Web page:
Remember Dad this Father’s Day

It was June of 1964 and less than a year remained on my three-year enlistment in the United States Army.

My father had died unexpectedly, at age 48, nine months earlier and being so young and all, Father’s Day that June came and went without too much thought on my part.

Although, come to think of it, the memory of his death at such a young age was still something I thought about that day and every day for years to come.

These, and many other thoughts, came to me a few nights ago as I watched the conclusion of the concert at Buckingham Palace in London that signaled the end of a celebration of 60 years on the throne for Queen Elizabeth.

What prompted those thoughts as Father’s Day approaches was something that Prince Charles did when talking about his mother, the queen.

He exhorted the crowd to give three cheers for “Your Majesty – Mummy.”

“Hip, hip,” he said, and the monstrous throng responded with “Hooray.” He did it two more times and the crowd responded loudly each time.

What does that have to do with Father’s Day?

My father was a Lutheran minister and quite often, it seemed, he would close a gathering of sorts, either outdoors or in the church basement, by praising someone and asking for the “Hip, Hip, Hooray” acknowledgement.

I always wanted to crawl under the nearest bench, or slip around the corner, because I was embarrassed at that old-fashioned way of cheering for someone.

And here they were last week in London, more than 50 years later, doing the same thing.

Maybe the British are a bit staid, although I thought their celebration of the monarchy was heartwarming to watch. But what it brought home for me was that I shouldn’t have worried those five decades ago about how old-fashioned my father was.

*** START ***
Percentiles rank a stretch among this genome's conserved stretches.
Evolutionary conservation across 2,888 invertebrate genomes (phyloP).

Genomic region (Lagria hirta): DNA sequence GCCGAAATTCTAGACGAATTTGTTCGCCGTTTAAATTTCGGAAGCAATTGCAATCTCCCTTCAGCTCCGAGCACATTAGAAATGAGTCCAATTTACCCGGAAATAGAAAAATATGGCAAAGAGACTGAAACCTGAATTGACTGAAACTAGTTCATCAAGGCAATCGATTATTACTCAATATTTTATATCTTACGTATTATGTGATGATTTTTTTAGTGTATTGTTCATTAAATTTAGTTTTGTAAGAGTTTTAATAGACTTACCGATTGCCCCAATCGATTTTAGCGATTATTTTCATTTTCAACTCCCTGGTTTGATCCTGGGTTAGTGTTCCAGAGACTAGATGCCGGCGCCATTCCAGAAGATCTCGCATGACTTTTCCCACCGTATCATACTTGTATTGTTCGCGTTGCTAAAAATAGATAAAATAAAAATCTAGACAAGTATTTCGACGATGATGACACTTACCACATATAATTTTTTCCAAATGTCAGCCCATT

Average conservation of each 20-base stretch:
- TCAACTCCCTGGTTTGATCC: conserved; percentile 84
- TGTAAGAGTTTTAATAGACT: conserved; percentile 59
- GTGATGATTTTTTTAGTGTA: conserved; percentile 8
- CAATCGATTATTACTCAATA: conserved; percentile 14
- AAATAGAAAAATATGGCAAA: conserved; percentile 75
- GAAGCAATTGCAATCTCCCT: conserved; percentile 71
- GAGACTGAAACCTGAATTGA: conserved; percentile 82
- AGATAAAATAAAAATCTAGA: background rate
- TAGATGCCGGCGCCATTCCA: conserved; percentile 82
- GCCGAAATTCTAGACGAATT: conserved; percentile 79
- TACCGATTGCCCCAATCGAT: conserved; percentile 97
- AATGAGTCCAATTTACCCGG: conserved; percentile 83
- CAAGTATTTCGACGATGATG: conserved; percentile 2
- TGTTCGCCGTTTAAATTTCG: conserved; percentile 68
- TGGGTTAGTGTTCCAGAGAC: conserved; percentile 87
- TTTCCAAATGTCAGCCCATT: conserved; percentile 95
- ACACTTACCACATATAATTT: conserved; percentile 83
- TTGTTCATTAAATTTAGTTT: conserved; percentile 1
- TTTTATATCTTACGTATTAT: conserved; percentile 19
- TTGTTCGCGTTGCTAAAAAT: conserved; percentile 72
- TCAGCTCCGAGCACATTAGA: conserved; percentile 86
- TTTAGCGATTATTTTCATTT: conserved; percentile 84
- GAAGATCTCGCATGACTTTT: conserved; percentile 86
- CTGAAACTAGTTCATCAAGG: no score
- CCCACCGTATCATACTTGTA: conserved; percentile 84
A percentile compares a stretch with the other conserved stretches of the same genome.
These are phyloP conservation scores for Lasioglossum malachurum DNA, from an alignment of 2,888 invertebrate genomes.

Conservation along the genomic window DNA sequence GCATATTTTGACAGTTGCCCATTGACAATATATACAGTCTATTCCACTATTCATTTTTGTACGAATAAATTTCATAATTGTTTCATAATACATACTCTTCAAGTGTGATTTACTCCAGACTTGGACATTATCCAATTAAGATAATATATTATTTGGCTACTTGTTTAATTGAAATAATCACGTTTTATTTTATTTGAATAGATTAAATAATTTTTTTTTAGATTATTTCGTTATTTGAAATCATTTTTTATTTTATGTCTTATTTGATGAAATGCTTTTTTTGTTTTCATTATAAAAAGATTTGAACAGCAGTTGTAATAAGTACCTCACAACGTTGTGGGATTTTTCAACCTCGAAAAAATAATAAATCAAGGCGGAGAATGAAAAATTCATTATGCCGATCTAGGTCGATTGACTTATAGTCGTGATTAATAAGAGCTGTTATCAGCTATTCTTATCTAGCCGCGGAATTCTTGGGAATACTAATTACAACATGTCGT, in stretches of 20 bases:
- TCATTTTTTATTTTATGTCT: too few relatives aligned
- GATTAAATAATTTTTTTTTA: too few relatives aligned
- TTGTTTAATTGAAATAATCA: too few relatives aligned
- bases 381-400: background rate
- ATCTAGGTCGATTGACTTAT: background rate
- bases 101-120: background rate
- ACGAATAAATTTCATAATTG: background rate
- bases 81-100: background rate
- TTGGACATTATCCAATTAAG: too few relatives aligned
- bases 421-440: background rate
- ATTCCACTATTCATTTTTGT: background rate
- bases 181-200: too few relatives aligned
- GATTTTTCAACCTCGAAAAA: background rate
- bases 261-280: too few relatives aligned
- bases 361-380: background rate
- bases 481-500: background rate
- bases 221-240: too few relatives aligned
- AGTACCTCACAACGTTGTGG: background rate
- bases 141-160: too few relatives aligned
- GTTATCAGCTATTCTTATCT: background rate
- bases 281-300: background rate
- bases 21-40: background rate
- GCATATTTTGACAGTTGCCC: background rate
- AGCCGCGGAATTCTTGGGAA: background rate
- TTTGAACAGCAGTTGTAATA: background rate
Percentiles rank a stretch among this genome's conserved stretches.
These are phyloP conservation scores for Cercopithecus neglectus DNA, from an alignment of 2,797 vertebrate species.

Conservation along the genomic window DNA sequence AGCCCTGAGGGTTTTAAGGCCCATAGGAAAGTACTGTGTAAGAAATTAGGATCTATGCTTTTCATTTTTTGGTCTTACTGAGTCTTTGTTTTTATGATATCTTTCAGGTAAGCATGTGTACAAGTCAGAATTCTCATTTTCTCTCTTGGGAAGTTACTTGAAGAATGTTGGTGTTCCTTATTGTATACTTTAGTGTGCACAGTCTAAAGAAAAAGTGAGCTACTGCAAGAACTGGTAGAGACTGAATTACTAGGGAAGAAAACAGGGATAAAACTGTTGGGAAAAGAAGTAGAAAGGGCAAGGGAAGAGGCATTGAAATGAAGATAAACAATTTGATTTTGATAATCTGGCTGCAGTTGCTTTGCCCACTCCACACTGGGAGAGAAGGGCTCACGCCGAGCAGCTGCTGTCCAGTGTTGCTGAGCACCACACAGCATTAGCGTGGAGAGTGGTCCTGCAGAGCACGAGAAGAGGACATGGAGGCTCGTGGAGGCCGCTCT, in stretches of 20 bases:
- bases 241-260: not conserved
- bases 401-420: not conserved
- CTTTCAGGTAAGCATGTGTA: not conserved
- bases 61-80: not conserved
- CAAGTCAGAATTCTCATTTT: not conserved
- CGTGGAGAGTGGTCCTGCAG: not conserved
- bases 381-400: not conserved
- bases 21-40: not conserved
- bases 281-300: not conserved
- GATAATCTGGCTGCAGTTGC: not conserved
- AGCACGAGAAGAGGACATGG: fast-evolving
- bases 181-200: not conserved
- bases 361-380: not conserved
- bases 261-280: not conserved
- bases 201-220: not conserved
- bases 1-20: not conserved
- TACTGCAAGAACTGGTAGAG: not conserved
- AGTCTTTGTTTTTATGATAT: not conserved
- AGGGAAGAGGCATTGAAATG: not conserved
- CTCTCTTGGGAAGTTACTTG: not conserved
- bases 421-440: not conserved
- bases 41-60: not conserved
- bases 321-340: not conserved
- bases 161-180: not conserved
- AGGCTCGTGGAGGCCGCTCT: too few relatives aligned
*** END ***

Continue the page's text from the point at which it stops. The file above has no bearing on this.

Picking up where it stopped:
It wasn’t many years after his death that I figured out I had been wrong. But I wish I had figured it out better while he was alive, and told him so.

Losing a father that early in my life, unexpectedly, while serving in the Army, was something that it took years and years to accept.

I felt cheated, and still do, but life does go on. And you realize, as many of us have, that most of the time your parents had your best interests at heart.

Oh, we had our moments. I didn’t do as well in school as I should have, I complained too often about chores I had to do, and I’m sure there were days and nights when he might have wondered how a son of his could behave the way he did.

But when I think of the things he did, and the support I got, it becomes even more clear that he thought he was sending me down the right path.

I attended a Lutheran high school 120 miles away and a few times each winter, once in a blizzard, he drove our large family all the way to Mankato to watch me play basketball and then drove home that night. That’s commitment.

When I was only seven years old and hadn’t yet been bitten by the baseball bug that remains today, he virtually forced me to listen to the World Series, although he wasn’t a big baseball fan himself. Little did he know what he started back in 1949.

He and my mother, who outlived him by 47 years, gave us a love of music that remains today. I remember once, on a steamy summer night, walking the two blocks to church and hearing him playing the pipe organ. I stood outside and listened, amazed at his ability.

I had to cut the grass at that church, and at the church near Santiago in rural Princeton after we moved, and I didn’t want to do that. He insisted and I got used to mowing the church lawn, the cemetery and the parsonage lawn in one fell swoop.

He knew the wheel base of every new car each fall, he was an expert on tractors, and he could drive a team of horses. I tried to learn about cars but wasn’t interested. He never criticized me for that.

Unlike many of my fellow PKs (pastor’s kids), he never put the pressure on to become a minister. He asked a couple times and then let it go.

A few years ago, after my mother died and I was looking through some old letters, I came across one I had written from Fort Riley, Kansas, in 1962. It was addressed to my parents and in it I called them the best parents anyone could have.

There I was, finally coming to my senses, and a few months later my father died.

I wish, as many of you no doubt have, that I had said more. But that letter provided a small amount of comfort.

I’ll think about him on this Father’s Day, as will many of you about your fathers, and be thankful that he cared as much as he did.

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